Treatment during long term drug rehabilitation is highly structured and can be confrontational at times, with activities designed to help you question damaging beliefs, self-concepts, and destructive patterns of behavior. You will encounter lots of group work based on psychotherapy, behavioral therapy, and educational sessions. The idea is that you beging to adopt new, constructive ways to interact with the world. In some cases, family therapy may be used. But generally, expect lots of group work which is complemented by individual one-on-one meetings with a licensed clinical psychologist.

4. You may be prescribed medications to help

Studies have shown that the use of medications during drug rehabilitation may increase the chances of a successful recovery for some people. Medications used to treat addiction usually are prescribed to address any of these main goals:

  • Address and minimize drug craving
  • Delay drug withdrawal
  • Eliminate the pleasure obtained from certain drugs
  • Treat underlying mood disorders
  • Treat underlying mental health disorders

5. Skills development, personal growth, and support services

Many long term drug rehabs also offer comprehensive services, which can include employment training and other support services. Some of these facilities can help recovering addicts find employment, find childcare, or finish school. These centers may also be able to help you identify financial sources for treatment or find emotional support during this difficult time.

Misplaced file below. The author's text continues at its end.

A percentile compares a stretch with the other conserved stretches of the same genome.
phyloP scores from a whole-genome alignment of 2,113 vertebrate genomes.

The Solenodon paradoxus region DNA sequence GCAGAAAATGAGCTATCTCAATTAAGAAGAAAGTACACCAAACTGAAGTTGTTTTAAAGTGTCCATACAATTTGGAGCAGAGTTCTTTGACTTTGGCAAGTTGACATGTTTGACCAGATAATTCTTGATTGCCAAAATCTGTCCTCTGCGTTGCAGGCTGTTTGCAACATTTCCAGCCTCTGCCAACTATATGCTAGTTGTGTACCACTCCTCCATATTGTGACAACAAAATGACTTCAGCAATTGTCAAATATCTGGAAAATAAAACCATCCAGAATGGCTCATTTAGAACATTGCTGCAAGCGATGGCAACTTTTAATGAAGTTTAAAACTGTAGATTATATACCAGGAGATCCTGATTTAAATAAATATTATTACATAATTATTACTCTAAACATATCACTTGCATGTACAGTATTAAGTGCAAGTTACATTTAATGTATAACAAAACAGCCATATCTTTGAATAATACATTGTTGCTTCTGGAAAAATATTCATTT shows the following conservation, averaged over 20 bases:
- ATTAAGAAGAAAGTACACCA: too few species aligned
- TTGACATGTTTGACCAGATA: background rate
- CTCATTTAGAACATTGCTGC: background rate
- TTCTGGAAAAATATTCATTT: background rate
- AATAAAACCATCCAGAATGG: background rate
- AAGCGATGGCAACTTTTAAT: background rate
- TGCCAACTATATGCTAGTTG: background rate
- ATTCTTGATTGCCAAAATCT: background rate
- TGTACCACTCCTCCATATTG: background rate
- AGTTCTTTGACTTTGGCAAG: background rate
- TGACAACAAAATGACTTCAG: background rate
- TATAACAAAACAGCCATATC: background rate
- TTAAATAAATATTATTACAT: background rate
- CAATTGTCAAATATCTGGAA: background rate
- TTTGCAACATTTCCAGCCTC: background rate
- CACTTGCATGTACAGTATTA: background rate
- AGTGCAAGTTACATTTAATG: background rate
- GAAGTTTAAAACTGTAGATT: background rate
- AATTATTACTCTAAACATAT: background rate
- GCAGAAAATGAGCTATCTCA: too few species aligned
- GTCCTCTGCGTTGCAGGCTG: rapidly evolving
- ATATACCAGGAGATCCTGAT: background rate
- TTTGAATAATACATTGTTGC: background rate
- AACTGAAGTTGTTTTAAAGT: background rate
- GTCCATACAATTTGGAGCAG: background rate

Educating you about addiction is another one of the main goals of long term addiction treatment. During treatment, you will often have to attend several addiction education sessions, which help you better understand  addiction and how to cope with it.

6. Regular drug testing

Once you complete detox, regular (sometime random) drug testing helps ensure that all traces of drugs and alcohol are out of the body. Long term rehabilitation centers need to be safe for all…and these drug tests help secure the facility for everyone: both staff and patients.

Can you leave long term drug rehabilitation before completion?